Fani Willis’ Ex-Lover Tries To Stop His Former Divorce Attorney From Talking To Judge Overseeing Trump Case

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Fulton County special prosecutor Nathan Wade on Thursday sought to block a closed-door meeting between his former divorce attorney and the judge who will soon decide whether District Attorney Fani Willis should be disqualified from the case against former President Donald Trump.

Terrence Bradley, Wade’s former law partner and attorney for his divorce, did not directly answer many questions about Wade’s relationship with Willis during last week’s hearing, claiming attorney-client privilege prevented him from doing so. Judge Scott McAfee indicated at the hearing that he would later hold a private “in-camera” review with Bradley to sort out the privilege claims.

Wade argued in a Thursday filing that such a meeting “may unlawfully compel Bradley to disclose communications with Wade that the Court has already determined are protected.”

“Nothing under Georgia law authorizes the Court to conduct such an examination once the determination has been made that attorney-client privilege applies, and should the Court compel the disclosure anyway, it would vitiate one of the oldest and most fundamental privileges recognized both at common law and by statute,” his attorney, Andrew Evans, wrote in the filing. (RELATED: Judge Overseeing Trump’s Georgia Case Donated To Fani Willis Campaign Prior To Appointment)

“Moreover, the Defendants were allowed broad leeway to pry into the private life of Special Prosecutor Wade in an unprecedented and public manner, spanning two full days of testimony,” the filing continues. “The Defendants sought to introduce intrusive and legally irrelevant personal details of multiple people’s lives for the world to watch unfold in real time, but still no credible evidence exists in the record to support their tenuous claims.”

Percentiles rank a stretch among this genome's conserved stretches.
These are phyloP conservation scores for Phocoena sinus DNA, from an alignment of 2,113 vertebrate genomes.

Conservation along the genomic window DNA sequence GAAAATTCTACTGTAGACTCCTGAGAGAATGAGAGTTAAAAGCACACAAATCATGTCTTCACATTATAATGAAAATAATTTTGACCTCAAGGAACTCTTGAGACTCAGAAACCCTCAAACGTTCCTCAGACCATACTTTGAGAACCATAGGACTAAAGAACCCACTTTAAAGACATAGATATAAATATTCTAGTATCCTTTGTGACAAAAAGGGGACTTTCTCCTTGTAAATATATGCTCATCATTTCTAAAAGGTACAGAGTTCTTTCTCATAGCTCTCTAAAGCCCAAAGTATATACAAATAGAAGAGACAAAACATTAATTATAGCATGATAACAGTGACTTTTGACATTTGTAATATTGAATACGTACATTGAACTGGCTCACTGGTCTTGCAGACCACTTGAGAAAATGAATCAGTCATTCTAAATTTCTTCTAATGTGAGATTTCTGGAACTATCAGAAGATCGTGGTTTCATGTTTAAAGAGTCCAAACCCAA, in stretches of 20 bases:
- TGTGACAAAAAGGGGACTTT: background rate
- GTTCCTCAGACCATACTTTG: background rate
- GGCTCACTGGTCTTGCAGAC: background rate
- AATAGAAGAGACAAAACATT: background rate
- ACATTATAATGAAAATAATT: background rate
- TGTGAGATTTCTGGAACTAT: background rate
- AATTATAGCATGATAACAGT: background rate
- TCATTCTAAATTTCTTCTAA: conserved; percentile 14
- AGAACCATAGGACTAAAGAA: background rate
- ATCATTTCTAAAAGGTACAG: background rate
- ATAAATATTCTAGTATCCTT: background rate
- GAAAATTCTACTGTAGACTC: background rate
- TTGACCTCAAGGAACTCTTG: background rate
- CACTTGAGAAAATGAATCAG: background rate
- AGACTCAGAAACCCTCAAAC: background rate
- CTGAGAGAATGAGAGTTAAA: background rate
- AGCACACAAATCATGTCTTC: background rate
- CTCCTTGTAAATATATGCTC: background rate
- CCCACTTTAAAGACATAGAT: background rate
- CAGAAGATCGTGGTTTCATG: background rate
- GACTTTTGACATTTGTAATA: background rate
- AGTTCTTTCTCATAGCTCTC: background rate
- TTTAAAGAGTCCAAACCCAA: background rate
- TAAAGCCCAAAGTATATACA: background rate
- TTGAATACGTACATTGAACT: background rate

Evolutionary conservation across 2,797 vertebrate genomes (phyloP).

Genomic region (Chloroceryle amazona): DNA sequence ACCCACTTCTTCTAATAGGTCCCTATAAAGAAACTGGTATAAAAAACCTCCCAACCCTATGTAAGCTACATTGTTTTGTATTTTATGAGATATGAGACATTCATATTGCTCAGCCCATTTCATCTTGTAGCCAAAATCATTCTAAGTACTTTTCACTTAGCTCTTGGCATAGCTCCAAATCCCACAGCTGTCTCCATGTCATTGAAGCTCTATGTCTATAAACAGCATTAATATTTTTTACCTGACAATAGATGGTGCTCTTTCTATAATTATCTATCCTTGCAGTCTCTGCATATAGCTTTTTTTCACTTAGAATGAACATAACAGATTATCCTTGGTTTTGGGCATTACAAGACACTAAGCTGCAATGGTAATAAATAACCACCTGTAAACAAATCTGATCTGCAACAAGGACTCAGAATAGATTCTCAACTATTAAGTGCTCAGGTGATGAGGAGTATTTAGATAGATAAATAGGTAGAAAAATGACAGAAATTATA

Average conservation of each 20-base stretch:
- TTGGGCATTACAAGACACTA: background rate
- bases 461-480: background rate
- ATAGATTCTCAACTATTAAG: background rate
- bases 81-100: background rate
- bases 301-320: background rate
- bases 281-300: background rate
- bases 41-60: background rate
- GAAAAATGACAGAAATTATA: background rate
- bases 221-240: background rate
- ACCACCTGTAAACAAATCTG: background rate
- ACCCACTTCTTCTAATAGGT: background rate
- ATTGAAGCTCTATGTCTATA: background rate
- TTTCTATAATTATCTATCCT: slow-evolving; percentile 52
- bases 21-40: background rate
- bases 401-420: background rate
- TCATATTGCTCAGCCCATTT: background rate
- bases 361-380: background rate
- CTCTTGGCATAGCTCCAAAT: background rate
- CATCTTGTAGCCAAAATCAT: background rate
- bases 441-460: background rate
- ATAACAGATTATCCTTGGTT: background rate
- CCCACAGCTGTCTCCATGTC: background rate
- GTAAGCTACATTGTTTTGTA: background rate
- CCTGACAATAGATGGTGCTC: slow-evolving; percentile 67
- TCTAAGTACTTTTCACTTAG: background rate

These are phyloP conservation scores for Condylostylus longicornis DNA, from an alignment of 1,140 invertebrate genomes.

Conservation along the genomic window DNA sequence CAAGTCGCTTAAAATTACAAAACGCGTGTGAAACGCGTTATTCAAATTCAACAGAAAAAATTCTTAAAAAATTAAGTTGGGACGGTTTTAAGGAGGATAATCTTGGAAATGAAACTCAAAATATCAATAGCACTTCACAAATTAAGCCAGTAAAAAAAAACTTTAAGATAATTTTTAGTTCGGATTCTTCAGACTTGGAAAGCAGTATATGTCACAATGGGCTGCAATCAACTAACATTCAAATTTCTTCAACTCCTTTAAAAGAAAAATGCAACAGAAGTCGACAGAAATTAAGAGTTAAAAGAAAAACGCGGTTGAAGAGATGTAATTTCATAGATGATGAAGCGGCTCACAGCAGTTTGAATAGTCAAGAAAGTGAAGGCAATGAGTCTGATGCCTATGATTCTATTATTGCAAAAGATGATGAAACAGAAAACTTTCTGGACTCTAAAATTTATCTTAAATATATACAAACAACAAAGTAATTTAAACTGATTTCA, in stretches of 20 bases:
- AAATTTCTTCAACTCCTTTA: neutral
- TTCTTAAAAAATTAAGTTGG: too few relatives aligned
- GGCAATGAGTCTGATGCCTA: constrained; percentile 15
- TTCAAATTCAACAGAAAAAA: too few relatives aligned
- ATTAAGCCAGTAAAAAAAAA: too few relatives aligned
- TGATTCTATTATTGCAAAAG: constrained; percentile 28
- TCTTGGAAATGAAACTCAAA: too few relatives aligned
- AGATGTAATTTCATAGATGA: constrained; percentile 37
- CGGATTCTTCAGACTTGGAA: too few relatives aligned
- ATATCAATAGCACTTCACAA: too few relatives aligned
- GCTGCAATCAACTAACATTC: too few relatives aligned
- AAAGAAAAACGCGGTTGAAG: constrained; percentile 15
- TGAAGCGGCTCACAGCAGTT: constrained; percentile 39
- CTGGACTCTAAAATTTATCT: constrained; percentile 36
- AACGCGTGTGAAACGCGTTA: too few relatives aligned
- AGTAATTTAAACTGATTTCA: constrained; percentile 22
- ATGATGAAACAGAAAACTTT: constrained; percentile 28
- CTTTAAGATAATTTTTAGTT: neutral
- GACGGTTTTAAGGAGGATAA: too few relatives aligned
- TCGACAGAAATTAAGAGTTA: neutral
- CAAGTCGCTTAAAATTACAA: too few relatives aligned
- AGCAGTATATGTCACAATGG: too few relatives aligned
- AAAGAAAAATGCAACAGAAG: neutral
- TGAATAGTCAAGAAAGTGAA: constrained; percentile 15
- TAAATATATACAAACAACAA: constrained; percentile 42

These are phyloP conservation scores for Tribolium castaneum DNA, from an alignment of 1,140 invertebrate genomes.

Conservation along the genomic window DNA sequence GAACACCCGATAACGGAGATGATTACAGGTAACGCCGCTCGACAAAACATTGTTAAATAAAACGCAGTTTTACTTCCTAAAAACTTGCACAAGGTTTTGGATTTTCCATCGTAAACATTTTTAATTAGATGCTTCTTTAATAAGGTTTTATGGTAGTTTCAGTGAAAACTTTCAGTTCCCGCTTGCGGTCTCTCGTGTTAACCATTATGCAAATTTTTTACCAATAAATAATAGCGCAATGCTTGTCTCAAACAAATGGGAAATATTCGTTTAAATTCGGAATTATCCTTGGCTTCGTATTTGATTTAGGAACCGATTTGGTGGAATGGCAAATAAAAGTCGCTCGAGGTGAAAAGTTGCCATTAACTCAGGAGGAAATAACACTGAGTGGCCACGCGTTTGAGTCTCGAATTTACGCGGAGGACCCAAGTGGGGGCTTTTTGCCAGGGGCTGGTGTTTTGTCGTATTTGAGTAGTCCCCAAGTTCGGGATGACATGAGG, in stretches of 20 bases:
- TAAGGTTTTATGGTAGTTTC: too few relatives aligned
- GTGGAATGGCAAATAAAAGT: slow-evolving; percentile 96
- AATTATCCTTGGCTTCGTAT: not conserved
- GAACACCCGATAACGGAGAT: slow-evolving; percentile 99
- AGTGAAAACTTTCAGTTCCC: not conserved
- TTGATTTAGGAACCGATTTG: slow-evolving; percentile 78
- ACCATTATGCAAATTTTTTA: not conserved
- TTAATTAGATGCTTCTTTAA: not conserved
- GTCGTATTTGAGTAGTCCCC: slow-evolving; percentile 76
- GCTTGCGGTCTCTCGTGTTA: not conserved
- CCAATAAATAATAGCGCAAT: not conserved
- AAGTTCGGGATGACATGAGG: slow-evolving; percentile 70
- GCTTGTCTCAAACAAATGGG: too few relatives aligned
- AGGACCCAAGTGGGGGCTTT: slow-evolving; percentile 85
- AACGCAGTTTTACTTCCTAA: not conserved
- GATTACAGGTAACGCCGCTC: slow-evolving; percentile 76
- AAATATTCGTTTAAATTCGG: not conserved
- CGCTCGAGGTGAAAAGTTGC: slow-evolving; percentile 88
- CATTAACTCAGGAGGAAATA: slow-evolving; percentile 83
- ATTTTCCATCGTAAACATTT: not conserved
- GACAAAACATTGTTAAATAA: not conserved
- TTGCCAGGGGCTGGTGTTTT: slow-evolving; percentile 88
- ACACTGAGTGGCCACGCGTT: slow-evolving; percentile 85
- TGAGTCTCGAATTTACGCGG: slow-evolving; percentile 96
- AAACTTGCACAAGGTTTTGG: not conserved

During the hearing, a long-time friend of Willis testified that her relationship with Wade began in 2019, long before his contract started, noting she saw them hugging and kissing. Bradley, while unable to directly answer questions, did confirm that he was sent a draft copy of the motion to disqualify Willis and responded in a text message that it looked “good.”

Willis and Wade maintained that their relationship began in 2022. They said there were no receipts showing Willis reimbursed him for travel expenses because she paid in cash.

During the hearing, Bradley claimed he could not say why he left the firm he worked at with Wade due to attorney-client privilege, only to later state that he left due to allegations of sexual assault against him. The incident caused McAfee to say he wondered if Bradley had “been properly interpreting privilege this entire time.”

“The Court should not conduct the examination under any circumstance,” Wade’s filing continues. “The attorney-client privileged communications at issue between Wade and his own former attorney Bradley, made during the course of and in relation to Bradley’s representation of Wade, must be protected from disclosure.”

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